Donor Nations Pledge $2 Billion in Assistance for the Palestinians
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Donor Nations Pledge $2 Billion in Assistance for the Palestinians

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World leaders, including U.S., Israeli and Palestinian officials, joined together in a historic conference here last week to pledge $2 billion in economic aid for Palestinians in the West Bank and Gaza Strip.

The International Conference to Support Middle East Peace, held at the State Department last Friday, was convened by the United States and Russia to help implement the landmark Israeli- Palestinian accord signed at the White House last month and to encourage further steps toward peace throughout the Middle East.

Forty-six delegations arrived at the State Department for the donors conference Friday morning, and the pledges soon began pouring in. In the end, the conference raised $2 billion covering a five-year period, including $1 billion for the first two years and as much as $600 million for the first year.

The World Bank estimates that the Palestinians will need $2.4 billion over the next five years, and Treasury Secretary Lloyd Bentsen said Friday he was “confident” that figure would be exceeded.

Some nations, surprised by the fast pace of the Middle East peace process in recent weeks, have yet to announce their pledges.

Among the donors, the United States offered $500 million over the next five years, Japan $200 million over two years and Saudi Arabia $100 million in 1994.

Israel pledged $25 million in grants and $50 million in credits “over the coming years.”

Organized in a short time and occurring just two weeks after the Sept. 13 signing ceremony, the conference still had loose ends to tie up.

For example, it was still unclear what percentage of the donations would be in the form of loans and what percentage in the form of grants.


U.S. officials said Friday that the American contribution would consist of about 75 percent grants in the first year, during which time the Palestinians would be settling such basic economic issues as paying teachers’ salaries.

Then, in later years, as the Palestinians began emphasizing investment issues, the percentage of loans would increase.

The World Bank will serve as a sort of secretariat, coordinating the activities of the donors on a day-to-day basis.

In addition, there will be an ad-hoc liaison group that will meet every three to six months to coordinate among donors. Its members will include the United States, Canada, the European Community, Japan, Russia, Norway and Saudi Arabia.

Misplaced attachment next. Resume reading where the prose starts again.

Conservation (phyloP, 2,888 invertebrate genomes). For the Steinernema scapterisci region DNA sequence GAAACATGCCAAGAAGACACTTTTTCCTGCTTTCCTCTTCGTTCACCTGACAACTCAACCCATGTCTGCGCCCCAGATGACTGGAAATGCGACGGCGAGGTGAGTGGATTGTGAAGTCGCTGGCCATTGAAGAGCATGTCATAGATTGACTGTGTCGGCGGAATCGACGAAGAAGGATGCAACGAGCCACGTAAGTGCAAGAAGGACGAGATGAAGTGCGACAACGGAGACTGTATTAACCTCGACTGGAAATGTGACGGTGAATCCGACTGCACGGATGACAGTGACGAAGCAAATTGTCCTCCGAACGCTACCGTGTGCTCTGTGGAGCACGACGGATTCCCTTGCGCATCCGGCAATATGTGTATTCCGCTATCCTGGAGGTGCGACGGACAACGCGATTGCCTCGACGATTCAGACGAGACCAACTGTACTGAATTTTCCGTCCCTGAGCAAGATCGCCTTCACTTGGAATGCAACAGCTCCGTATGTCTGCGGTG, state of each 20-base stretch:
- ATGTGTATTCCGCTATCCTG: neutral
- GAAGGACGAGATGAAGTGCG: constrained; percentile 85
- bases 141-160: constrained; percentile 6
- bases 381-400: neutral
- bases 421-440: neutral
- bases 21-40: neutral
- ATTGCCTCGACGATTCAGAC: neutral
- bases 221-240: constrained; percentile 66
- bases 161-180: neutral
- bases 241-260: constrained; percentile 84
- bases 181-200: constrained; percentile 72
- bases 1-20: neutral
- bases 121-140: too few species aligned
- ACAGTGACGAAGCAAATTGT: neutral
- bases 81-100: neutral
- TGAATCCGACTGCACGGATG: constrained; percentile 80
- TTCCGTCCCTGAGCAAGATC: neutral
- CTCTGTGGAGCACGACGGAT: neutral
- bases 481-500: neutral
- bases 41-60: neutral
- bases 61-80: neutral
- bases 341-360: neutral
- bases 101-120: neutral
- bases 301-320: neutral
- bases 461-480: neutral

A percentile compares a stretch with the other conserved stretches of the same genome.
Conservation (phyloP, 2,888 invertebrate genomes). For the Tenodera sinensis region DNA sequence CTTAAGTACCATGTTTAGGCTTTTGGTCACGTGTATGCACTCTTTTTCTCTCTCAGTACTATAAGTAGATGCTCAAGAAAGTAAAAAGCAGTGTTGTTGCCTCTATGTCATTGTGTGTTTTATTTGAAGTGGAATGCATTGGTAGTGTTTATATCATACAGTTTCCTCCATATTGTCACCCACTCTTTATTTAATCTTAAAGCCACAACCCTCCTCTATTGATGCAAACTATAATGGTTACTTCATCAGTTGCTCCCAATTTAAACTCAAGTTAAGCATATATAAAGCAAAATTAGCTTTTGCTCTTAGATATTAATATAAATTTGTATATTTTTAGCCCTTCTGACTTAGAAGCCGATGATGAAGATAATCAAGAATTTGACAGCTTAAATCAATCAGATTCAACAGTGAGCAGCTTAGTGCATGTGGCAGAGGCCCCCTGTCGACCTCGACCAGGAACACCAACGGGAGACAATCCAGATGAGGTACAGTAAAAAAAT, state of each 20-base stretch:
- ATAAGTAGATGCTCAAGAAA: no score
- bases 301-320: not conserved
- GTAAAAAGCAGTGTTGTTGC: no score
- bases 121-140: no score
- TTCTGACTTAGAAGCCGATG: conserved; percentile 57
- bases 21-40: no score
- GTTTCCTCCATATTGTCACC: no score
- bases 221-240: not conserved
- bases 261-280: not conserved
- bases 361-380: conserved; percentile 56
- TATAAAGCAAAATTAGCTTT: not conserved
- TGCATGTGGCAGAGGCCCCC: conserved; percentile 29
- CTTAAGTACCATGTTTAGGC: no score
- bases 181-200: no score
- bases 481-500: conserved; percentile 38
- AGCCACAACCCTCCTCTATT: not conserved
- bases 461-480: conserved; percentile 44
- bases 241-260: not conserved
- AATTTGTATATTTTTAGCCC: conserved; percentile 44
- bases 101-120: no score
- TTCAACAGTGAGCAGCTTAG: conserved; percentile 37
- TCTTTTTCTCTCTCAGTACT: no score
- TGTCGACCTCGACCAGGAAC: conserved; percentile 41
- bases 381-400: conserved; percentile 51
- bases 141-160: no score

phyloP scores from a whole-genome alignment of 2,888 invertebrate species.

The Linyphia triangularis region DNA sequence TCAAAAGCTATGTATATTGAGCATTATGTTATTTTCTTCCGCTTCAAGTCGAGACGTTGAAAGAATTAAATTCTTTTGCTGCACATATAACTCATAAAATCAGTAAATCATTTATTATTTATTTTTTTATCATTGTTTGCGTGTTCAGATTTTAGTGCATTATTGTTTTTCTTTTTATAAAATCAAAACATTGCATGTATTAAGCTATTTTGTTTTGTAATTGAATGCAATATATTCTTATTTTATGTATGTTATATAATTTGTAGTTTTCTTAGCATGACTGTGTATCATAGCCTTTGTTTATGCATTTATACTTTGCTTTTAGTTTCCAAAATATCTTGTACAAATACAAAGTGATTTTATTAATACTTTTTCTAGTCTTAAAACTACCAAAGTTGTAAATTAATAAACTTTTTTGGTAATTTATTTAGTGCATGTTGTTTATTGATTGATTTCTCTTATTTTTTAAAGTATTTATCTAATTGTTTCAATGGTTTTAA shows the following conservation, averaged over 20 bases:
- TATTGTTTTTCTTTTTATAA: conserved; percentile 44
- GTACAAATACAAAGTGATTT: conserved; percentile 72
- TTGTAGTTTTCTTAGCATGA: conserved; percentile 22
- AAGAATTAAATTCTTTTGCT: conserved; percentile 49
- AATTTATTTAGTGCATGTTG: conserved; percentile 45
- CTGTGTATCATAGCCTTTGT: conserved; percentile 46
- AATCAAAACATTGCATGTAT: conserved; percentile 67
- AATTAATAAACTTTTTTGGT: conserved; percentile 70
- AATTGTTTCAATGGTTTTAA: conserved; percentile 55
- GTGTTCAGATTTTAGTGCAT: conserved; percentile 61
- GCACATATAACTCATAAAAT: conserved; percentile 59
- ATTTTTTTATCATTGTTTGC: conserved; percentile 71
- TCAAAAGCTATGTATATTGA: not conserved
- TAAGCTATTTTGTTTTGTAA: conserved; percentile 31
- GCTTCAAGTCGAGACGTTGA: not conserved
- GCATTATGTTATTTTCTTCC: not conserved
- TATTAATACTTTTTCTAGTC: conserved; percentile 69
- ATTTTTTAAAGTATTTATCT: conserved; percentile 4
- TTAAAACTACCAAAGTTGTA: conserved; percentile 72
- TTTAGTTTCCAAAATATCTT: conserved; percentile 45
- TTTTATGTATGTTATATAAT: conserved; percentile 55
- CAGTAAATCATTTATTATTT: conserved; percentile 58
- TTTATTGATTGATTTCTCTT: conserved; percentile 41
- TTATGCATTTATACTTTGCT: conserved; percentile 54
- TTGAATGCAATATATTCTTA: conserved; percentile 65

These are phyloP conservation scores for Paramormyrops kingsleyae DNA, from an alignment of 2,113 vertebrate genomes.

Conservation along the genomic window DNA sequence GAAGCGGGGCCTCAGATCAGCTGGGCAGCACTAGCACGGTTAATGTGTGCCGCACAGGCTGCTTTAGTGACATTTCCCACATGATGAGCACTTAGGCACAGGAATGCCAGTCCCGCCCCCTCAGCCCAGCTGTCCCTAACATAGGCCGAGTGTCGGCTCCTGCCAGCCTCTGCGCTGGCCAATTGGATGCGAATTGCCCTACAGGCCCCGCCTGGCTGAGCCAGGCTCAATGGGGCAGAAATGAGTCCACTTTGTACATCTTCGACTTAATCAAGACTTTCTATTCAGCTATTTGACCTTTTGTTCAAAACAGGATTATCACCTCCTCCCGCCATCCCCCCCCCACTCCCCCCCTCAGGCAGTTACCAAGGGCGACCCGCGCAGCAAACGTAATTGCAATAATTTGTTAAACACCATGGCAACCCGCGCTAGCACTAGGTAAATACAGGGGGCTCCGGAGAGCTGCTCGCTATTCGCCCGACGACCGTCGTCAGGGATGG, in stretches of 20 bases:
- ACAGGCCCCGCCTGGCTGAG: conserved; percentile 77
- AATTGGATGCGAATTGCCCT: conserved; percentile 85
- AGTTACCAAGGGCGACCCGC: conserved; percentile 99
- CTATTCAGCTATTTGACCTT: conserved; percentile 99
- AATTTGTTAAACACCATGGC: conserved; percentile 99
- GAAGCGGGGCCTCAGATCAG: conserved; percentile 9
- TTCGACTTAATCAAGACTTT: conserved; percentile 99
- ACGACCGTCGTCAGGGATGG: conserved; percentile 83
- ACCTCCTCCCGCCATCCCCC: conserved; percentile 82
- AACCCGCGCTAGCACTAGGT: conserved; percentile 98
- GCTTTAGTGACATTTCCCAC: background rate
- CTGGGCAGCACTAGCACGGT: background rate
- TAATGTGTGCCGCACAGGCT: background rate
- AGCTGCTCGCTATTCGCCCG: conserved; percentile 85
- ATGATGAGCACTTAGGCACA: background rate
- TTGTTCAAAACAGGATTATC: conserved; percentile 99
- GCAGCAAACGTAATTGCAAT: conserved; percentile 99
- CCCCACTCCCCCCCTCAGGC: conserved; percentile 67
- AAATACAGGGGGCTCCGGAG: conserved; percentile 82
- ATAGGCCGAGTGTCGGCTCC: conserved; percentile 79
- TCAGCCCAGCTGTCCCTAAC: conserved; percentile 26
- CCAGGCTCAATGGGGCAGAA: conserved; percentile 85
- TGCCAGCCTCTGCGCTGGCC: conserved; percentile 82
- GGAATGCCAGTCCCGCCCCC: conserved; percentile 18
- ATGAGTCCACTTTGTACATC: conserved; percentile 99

Israel, the Palestinians, Egypt and Jordan will serve as associate members of the group.

The Palestinians have created an organization to serve as the recipient and organizer of the funds. Palestinian officials said Friday that the group would include Palestinian economists, lawyers and business leaders.

One issue that arose at the conference was the continuing Arab economic boycott against Israel.

Vice President A1 Gore, in his remarks to the conference Friday morning, said that vestiges of the past, such as the boycott, “have no place in a world seeking peace.”

But at a news conference later Friday, Palestine Liberation Organization official Yasser Abed Rabbo suggested that the Arabs might not lift the boycott until such issues as the status of Jerusalem are resolved.

The touchy question of Jerusalem, a city claimed by both Israelis and Palestinians, is scheduled to be dealt with in the so-called “final status” negotiations following the current interim phase of Israeli-Palestinian negotiations.

Speaking with reporters in New York on Sunday, Israeli Foreign Minister Shimon Peres dismissed the hard-line statements regarding the boycott, saying they were geared for domestic Arab consumption.

“The time has come to pay attention to the deeds, not to the words,” he said.

“I wish we’d let some of their words pass, without an Israeli reaction. They’re fighting their own battle.”

(Contributing to this report was JTA staff writer Larry Yudelson in New York.)

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